Logo UAB

Language and Discourse

Code: 106215 ECTS Credits: 6
Degree Type Year Semester
2504235 Science, Technology and Humanities FB 1 1


Cecilio Garriga Escribano

Teaching groups languages

You can check it through this link. To consult the language you will need to enter the CODE of the subject. Please note that this information is provisional until 30 November 2023.


As a basic subject, it has no prerequisites.

Objectives and Contextualisation

To study language as an instrument of scientific construction.
To know the different linguistic, discursive, oral, etc. strategies involved in the process of constructing scientific knowledge.
To analyse the processes of metaphorisation that occur in scientific language.
Understand the procedures for the formation of scientific and technical vocabulary.
Recognise the history of the language of science as a driving force for scientific progress.
Conceive the dictionary as a legitimiser and disseminator of scientific and technical knowledge.

Translated with www.DeepL.com/Translator (free version)


  • Construct discourse on scientific and technical knowledge using the linguistic resources of argument.
  • Describe the interactions between art, literature and science as drivers of complex creative processes and in the dissemination of knowledge.
  • Innovate in the methods and processes of this area of knowledge in response to the needs and wishes of society.
  • Make critical use of digital tools and interpret specific documentary sources.
  • Produce written papers and give effective oral presentations, adopting the appropriate register in different languages.
  • Students must be capable of communicating information, ideas, problems and solutions to both specialised and non-specialised audiences.
  • Students must have and understand knowledge of an area of study built on the basis of general secondary education, and while it relies on some advanced textbooks it also includes some aspects coming from the forefront of its field of study.
  • Take sex- or gender-based inequalities into consideration when operating within one's own area of knowledge.

Learning Outcomes

  1. "Situate psychological or medical categories like ""madness"" or ""monstrosity"" in their sociohistorical context. "
  2. "Study the processes by which biomedical categories like ""normal"", ""pathological"", etc. have been constructed, from the perspective of discourse analysis. "
  3. Analyse discourse from different perspectives and suggest ways to improve the construction of this discourse.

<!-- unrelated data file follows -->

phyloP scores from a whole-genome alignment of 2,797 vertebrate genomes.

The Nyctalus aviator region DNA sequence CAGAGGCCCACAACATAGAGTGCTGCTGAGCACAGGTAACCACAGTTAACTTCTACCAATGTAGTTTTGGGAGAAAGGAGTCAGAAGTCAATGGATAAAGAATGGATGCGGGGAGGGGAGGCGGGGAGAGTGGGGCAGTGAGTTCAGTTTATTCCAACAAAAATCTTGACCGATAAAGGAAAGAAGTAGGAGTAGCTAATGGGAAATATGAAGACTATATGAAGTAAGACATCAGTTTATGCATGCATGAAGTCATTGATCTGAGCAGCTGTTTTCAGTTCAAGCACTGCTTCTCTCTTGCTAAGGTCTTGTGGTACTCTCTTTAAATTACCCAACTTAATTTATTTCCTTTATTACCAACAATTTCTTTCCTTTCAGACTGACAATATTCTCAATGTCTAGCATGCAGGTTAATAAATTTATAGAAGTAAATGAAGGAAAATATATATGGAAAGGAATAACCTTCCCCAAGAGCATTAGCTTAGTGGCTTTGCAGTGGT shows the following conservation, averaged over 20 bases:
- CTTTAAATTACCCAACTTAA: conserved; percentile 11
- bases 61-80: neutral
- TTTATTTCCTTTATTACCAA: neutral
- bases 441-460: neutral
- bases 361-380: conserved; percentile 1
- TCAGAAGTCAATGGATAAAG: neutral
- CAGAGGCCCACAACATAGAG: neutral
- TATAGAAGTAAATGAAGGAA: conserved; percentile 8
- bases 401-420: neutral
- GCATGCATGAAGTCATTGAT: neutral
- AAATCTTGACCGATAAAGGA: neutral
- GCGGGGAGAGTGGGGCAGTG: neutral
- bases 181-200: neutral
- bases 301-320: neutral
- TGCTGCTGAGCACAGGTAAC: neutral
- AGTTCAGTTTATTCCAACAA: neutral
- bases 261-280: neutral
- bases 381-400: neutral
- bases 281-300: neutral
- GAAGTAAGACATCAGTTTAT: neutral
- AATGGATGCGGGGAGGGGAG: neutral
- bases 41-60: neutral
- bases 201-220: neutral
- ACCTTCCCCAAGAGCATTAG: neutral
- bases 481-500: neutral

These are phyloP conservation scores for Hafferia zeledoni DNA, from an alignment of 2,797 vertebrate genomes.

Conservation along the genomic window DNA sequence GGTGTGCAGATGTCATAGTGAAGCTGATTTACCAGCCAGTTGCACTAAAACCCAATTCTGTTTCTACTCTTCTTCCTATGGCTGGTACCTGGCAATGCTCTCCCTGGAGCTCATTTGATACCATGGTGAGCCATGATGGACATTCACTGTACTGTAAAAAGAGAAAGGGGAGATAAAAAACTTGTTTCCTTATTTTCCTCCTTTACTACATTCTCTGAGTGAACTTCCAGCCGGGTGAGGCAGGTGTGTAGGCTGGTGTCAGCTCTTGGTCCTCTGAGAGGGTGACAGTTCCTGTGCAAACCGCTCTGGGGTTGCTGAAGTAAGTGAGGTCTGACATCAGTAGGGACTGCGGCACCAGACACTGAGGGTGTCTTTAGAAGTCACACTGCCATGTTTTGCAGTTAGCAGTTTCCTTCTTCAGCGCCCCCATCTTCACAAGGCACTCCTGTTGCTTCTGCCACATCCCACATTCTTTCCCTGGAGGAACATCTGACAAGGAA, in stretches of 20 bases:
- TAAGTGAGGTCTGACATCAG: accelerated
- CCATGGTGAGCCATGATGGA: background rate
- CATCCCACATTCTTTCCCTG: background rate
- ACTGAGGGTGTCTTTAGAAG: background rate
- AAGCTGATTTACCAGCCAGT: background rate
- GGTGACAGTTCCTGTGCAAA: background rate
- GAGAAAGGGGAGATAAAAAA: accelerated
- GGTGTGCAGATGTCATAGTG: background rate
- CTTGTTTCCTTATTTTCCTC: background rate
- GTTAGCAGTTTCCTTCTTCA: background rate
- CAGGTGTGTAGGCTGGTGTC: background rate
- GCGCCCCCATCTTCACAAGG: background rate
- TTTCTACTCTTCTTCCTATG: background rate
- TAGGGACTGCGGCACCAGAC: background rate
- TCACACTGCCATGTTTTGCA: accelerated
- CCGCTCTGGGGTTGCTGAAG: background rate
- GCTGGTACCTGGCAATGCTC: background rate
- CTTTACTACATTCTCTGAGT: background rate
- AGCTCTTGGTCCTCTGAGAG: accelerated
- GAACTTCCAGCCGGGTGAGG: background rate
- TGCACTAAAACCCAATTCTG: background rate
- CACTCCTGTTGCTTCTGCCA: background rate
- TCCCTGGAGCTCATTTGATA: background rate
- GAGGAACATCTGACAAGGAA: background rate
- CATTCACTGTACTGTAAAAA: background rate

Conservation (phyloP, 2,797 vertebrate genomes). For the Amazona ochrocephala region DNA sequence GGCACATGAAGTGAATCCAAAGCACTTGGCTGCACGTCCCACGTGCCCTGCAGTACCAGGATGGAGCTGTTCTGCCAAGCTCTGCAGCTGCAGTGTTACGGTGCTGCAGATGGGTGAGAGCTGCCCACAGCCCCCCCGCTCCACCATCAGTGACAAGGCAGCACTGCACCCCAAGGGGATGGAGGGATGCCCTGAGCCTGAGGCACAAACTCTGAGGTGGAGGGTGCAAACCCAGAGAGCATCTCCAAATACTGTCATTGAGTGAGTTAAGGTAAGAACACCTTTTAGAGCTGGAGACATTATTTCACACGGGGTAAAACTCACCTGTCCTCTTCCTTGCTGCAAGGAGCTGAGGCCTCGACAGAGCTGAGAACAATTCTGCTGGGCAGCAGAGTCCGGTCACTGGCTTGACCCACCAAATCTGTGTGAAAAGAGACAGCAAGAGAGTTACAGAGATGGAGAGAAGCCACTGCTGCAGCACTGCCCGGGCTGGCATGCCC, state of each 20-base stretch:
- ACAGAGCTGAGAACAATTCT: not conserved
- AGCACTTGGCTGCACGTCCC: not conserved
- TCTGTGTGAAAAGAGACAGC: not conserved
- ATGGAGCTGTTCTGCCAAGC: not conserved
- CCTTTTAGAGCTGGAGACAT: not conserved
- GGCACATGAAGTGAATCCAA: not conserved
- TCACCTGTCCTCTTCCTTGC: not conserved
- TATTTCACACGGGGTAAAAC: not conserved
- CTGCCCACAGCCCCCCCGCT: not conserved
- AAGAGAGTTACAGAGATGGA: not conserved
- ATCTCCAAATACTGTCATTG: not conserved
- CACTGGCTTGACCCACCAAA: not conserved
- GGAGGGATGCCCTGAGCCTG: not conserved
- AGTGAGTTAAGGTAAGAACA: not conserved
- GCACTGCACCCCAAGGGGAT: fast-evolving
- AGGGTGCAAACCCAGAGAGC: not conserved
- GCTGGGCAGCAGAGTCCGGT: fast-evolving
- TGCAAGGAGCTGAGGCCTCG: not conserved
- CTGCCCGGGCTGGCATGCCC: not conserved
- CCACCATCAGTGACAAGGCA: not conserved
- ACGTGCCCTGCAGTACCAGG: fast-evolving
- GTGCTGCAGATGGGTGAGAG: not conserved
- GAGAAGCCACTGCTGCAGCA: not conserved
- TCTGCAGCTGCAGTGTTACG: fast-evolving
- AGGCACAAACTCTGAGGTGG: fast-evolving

4. Analyse discourse on scientific and technical knowledge throughout history, using the tools of the different traditions in discourse studies.
  5. Analyse the sex-/gender-based inequalities and gender bias in one's own area of knowledge.
  6. Communicate by making non-sexist, non-discriminatory use of language.
  7. Construct texts or other communicative tools for passing on ideas and concepts.
  8. Identify different linguistic and rhetorical resources used throughout the history of science and technology that have played a key role in the progress of the different disciplines.
  9. Identifying the main and secondary ideas and expressing them with linguistic correctness.
  10. Produce organised, correct discourse, oral and written, in the corresponding language.
  11. Recognise the different discourse genres in the field of scientific literature, together with their sociohistorical nature.
  12. Search for and select information sources, assess their importance, and use them in interpreting topics and issues of social interest.
  13. Situate different visions of the world, together with their influence on scientific practice, in their socio-historical context, on the basis of textual analysis.
  14. Use digital tools to collect, classify, analyse and interpret significant data related to language studies.
  15. Write text commentaries from a critical standpoint.


THEME 1. The language of science

- Natural languages and terminology
- The words of science


THEME 2. The techno-scientific discourse

- Language, science and ideology
- Scientific communication: specialised and popularised texts


THEME 3. The history of the language of science

- History of discursive traditions in the field of science and technology.
- Origins and evolution of scientific language.


THEME 4. The dictionary and science and technology.

- Dictionary and legitimation of science and technology.
- Science and technology in modern lexicography.


The detailed timetable with the content of the different sessions will be displayed on the day the course is presented. It will also be posted on the Virtual Campus where students will be able to find a detailed description of the exercises and practices, the various teaching materials and any information necessary for the proper monitoring of the subject.

The main focus of this methodology will be the directed activity, in which debate and student participation will be actively promoted. In addition, text commentary exercises will be carried out and a monographic work will be carried out to explore in depth the history of a key word. Finally, learning will be assessed through a final exam covering the subject matter explained during the course.


- Teacher's presentation: The class will be based on the teacher's presentation as the main means of presenting the topics. Through this modality, students will be provided with a solid theoretical basis and key concepts and relevant examples will be presented.

- Encouragement of discussion and participation: Student participation will be actively encouraged, either through open questions, group discussions or classroom debates. This dynamic will allow students to express their ideas, raise questions and analyse different perspectives related to the subject matter.